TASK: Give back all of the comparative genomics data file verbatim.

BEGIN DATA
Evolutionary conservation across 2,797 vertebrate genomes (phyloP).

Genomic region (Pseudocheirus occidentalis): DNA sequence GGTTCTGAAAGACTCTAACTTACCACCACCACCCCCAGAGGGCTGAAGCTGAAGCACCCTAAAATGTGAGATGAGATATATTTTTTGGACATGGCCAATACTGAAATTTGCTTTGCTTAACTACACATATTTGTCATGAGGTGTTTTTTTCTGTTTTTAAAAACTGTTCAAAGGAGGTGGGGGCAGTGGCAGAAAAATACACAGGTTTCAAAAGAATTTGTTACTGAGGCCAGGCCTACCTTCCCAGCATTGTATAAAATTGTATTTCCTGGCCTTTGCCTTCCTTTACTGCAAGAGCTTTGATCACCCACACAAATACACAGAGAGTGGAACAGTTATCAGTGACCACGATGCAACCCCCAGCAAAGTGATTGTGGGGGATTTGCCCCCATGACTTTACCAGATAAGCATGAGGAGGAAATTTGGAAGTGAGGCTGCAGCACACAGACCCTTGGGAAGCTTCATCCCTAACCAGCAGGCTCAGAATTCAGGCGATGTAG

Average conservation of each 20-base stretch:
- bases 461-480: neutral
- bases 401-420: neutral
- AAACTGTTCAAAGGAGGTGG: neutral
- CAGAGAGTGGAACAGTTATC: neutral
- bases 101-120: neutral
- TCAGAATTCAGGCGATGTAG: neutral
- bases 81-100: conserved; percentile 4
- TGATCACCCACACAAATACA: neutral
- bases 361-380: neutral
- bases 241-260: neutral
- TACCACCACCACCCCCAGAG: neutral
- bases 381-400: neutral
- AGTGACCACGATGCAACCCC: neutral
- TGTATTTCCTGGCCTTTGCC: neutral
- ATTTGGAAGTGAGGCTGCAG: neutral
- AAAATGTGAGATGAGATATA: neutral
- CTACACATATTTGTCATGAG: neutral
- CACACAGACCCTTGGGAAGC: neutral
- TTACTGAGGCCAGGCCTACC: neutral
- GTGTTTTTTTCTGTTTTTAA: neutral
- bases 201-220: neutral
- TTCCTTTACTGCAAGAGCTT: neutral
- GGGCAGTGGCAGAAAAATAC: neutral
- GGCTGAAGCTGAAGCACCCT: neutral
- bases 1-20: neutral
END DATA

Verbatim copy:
Evolutionary conservation across 2,797 vertebrate genomes (phyloP).

Genomic region (Pseudocheirus occidentalis): DNA sequence GGTTCTGAAAGACTCTAACTTACCACCACCACCCCCAGAGGGCTGAAGCTGAAGCACCCTAAAATGTGAGATGAGATATATTTTTTGGACATGGCCAATACTGAAATTTGCTTTGCTTAACTACACATATTTGTCATGAGGTGTTTTTTTCTGTTTTTAAAAACTGTTCAAAGGAGGTGGGGGCAGTGGCAGAAAAATACACAGGTTTCAAAAGAATTTGTTACTGAGGCCAGGCCTACCTTCCCAGCATTGTATAAAATTGTATTTCCTGGCCTTTGCCTTCCTTTACTGCAAGAGCTTTGATCACCCACACAAATACACAGAGAGTGGAACAGTTATCAGTGACCACGATGCAACCCCCAGCAAAGTGATTGTGGGGGATTTGCCCCCATGACTTTACCAGATAAGCATGAGGAGGAAATTTGGAAGTGAGGCTGCAGCACACAGACCCTTGGGAAGCTTCATCCCTAACCAGCAGGCTCAGAATTCAGGCGATGTAG

Average conservation of each 20-base stretch:
- bases 461-480: neutral
- bases 401-420: neutral
- AAACTGTTCAAAGGAGGTGG: neutral
- CAGAGAGTGGAACAGTTATC: neutral
- bases 101-120: neutral
- TCAGAATTCAGGCGATGTAG: neutral
- bases 81-100: conserved; percentile 4
- TGATCACCCACACAAATACA: neutral
- bases 361-380: neutral
- bases 241-260: neutral
- TACCACCACCACCCCCAGAG: neutral
- bases 381-400: neutral
- AGTGACCACGATGCAACCCC: neutral
- TGTATTTCCTGGCCTTTGCC: neutral
- ATTTGGAAGTGAGGCTGCAG: neutral
- AAAATGTGAGATGAGATATA: neutral
- CTACACATATTTGTCATGAG: neutral
- CACACAGACCCTTGGGAAGC: neutral
- TTACTGAGGCCAGGCCTACC: neutral
- GTGTTTTTTTCTGTTTTTAA: neutral
- bases 201-220: neutral
- TTCCTTTACTGCAAGAGCTT: neutral
- GGGCAGTGGCAGAAAAATAC: neutral
- GGCTGAAGCTGAAGCACCCT: neutral
- bases 1-20: neutral